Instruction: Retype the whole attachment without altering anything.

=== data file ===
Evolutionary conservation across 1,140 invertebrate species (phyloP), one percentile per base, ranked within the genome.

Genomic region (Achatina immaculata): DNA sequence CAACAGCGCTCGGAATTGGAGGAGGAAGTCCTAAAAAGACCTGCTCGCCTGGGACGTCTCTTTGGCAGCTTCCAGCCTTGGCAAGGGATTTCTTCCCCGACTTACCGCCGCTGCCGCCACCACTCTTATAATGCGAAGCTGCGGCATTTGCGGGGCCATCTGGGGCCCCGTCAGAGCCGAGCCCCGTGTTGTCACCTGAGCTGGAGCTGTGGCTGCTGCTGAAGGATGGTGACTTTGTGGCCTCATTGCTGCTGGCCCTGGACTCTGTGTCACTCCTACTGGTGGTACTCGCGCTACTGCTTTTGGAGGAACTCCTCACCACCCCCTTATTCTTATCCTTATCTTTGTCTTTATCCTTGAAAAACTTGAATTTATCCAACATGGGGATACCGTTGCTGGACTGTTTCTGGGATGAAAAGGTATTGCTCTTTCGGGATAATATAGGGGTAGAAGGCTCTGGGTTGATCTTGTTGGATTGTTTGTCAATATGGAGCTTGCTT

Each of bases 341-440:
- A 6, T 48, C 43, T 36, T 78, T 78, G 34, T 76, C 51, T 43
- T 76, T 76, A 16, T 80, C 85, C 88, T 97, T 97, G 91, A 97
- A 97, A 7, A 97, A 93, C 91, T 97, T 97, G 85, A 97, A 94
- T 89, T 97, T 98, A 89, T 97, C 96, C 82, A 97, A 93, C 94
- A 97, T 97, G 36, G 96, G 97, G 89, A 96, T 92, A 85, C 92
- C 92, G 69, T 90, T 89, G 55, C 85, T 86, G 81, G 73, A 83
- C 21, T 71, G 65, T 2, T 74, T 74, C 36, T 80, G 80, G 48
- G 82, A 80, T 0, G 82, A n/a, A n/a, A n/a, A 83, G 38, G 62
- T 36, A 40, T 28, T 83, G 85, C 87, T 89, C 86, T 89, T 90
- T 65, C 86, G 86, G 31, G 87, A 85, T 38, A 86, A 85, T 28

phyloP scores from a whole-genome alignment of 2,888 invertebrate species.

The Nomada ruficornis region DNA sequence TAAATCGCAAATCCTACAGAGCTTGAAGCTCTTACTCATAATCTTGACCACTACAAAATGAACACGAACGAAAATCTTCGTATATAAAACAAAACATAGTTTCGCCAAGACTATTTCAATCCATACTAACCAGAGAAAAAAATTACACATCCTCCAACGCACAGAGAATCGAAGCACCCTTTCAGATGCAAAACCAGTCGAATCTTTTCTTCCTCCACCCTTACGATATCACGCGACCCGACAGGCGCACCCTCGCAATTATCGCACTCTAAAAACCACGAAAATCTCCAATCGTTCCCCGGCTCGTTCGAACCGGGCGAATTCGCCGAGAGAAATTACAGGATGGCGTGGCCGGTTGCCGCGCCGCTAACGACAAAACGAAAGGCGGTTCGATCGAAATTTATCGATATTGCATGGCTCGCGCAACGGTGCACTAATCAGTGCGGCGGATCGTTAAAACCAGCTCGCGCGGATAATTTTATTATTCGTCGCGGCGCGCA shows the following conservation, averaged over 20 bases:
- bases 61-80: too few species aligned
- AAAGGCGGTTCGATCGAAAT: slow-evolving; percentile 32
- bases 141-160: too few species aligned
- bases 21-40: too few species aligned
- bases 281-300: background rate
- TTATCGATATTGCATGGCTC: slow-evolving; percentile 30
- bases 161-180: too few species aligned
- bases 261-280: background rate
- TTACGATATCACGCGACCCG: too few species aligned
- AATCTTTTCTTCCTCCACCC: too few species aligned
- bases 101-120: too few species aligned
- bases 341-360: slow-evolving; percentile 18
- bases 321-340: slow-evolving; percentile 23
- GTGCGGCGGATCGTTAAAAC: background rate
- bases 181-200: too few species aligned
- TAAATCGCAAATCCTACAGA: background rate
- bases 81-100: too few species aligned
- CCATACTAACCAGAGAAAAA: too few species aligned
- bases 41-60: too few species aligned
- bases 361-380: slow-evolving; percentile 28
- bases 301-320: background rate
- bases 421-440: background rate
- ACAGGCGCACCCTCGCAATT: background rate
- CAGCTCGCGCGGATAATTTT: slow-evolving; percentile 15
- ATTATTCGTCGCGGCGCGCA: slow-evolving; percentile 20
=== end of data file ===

Evolutionary conservation across 1,140 invertebrate species (phyloP), one percentile per base, ranked within the genome.

Genomic region (Achatina immaculata): DNA sequence CAACAGCGCTCGGAATTGGAGGAGGAAGTCCTAAAAAGACCTGCTCGCCTGGGACGTCTCTTTGGCAGCTTCCAGCCTTGGCAAGGGATTTCTTCCCCGACTTACCGCCGCTGCCGCCACCACTCTTATAATGCGAAGCTGCGGCATTTGCGGGGCCATCTGGGGCCCCGTCAGAGCCGAGCCCCGTGTTGTCACCTGAGCTGGAGCTGTGGCTGCTGCTGAAGGATGGTGACTTTGTGGCCTCATTGCTGCTGGCCCTGGACTCTGTGTCACTCCTACTGGTGGTACTCGCGCTACTGCTTTTGGAGGAACTCCTCACCACCCCCTTATTCTTATCCTTATCTTTGTCTTTATCCTTGAAAAACTTGAATTTATCCAACATGGGGATACCGTTGCTGGACTGTTTCTGGGATGAAAAGGTATTGCTCTTTCGGGATAATATAGGGGTAGAAGGCTCTGGGTTGATCTTGTTGGATTGTTTGTCAATATGGAGCTTGCTT

Each of bases 341-440:
- A 6, T 48, C 43, T 36, T 78, T 78, G 34, T 76, C 51, T 43
- T 76, T 76, A 16, T 80, C 85, C 88, T 97, T 97, G 91, A 97
- A 97, A 7, A 97, A 93, C 91, T 97, T 97, G 85, A 97, A 94
- T 89, T 97, T 98, A 89, T 97, C 96, C 82, A 97, A 93, C 94
- A 97, T 97, G 36, G 96, G 97, G 89, A 96, T 92, A 85, C 92
- C 92, G 69, T 90, T 89, G 55, C 85, T 86, G 81, G 73, A 83
- C 21, T 71, G 65, T 2, T 74, T 74, C 36, T 80, G 80, G 48
- G 82, A 80, T 0, G 82, A n/a, A n/a, A n/a, A 83, G 38, G 62
- T 36, A 40, T 28, T 83, G 85, C 87, T 89, C 86, T 89, T 90
- T 65, C 86, G 86, G 31, G 87, A 85, T 38, A 86, A 85, T 28

phyloP scores from a whole-genome alignment of 2,888 invertebrate species.

The Nomada ruficornis region DNA sequence TAAATCGCAAATCCTACAGAGCTTGAAGCTCTTACTCATAATCTTGACCACTACAAAATGAACACGAACGAAAATCTTCGTATATAAAACAAAACATAGTTTCGCCAAGACTATTTCAATCCATACTAACCAGAGAAAAAAATTACACATCCTCCAACGCACAGAGAATCGAAGCACCCTTTCAGATGCAAAACCAGTCGAATCTTTTCTTCCTCCACCCTTACGATATCACGCGACCCGACAGGCGCACCCTCGCAATTATCGCACTCTAAAAACCACGAAAATCTCCAATCGTTCCCCGGCTCGTTCGAACCGGGCGAATTCGCCGAGAGAAATTACAGGATGGCGTGGCCGGTTGCCGCGCCGCTAACGACAAAACGAAAGGCGGTTCGATCGAAATTTATCGATATTGCATGGCTCGCGCAACGGTGCACTAATCAGTGCGGCGGATCGTTAAAACCAGCTCGCGCGGATAATTTTATTATTCGTCGCGGCGCGCA shows the following conservation, averaged over 20 bases:
- bases 61-80: too few species aligned
- AAAGGCGGTTCGATCGAAAT: slow-evolving; percentile 32
- bases 141-160: too few species aligned
- bases 21-40: too few species aligned
- bases 281-300: background rate
- TTATCGATATTGCATGGCTC: slow-evolving; percentile 30
- bases 161-180: too few species aligned
- bases 261-280: background rate
- TTACGATATCACGCGACCCG: too few species aligned
- AATCTTTTCTTCCTCCACCC: too few species aligned
- bases 101-120: too few species aligned
- bases 341-360: slow-evolving; percentile 18
- bases 321-340: slow-evolving; percentile 23
- GTGCGGCGGATCGTTAAAAC: background rate
- bases 181-200: too few species aligned
- TAAATCGCAAATCCTACAGA: background rate
- bases 81-100: too few species aligned
- CCATACTAACCAGAGAAAAA: too few species aligned
- bases 41-60: too few species aligned
- bases 361-380: slow-evolving; percentile 28
- bases 301-320: background rate
- bases 421-440: background rate
- ACAGGCGCACCCTCGCAATT: background rate
- CAGCTCGCGCGGATAATTTT: slow-evolving; percentile 15
- ATTATTCGTCGCGGCGCGCA: slow-evolving; percentile 20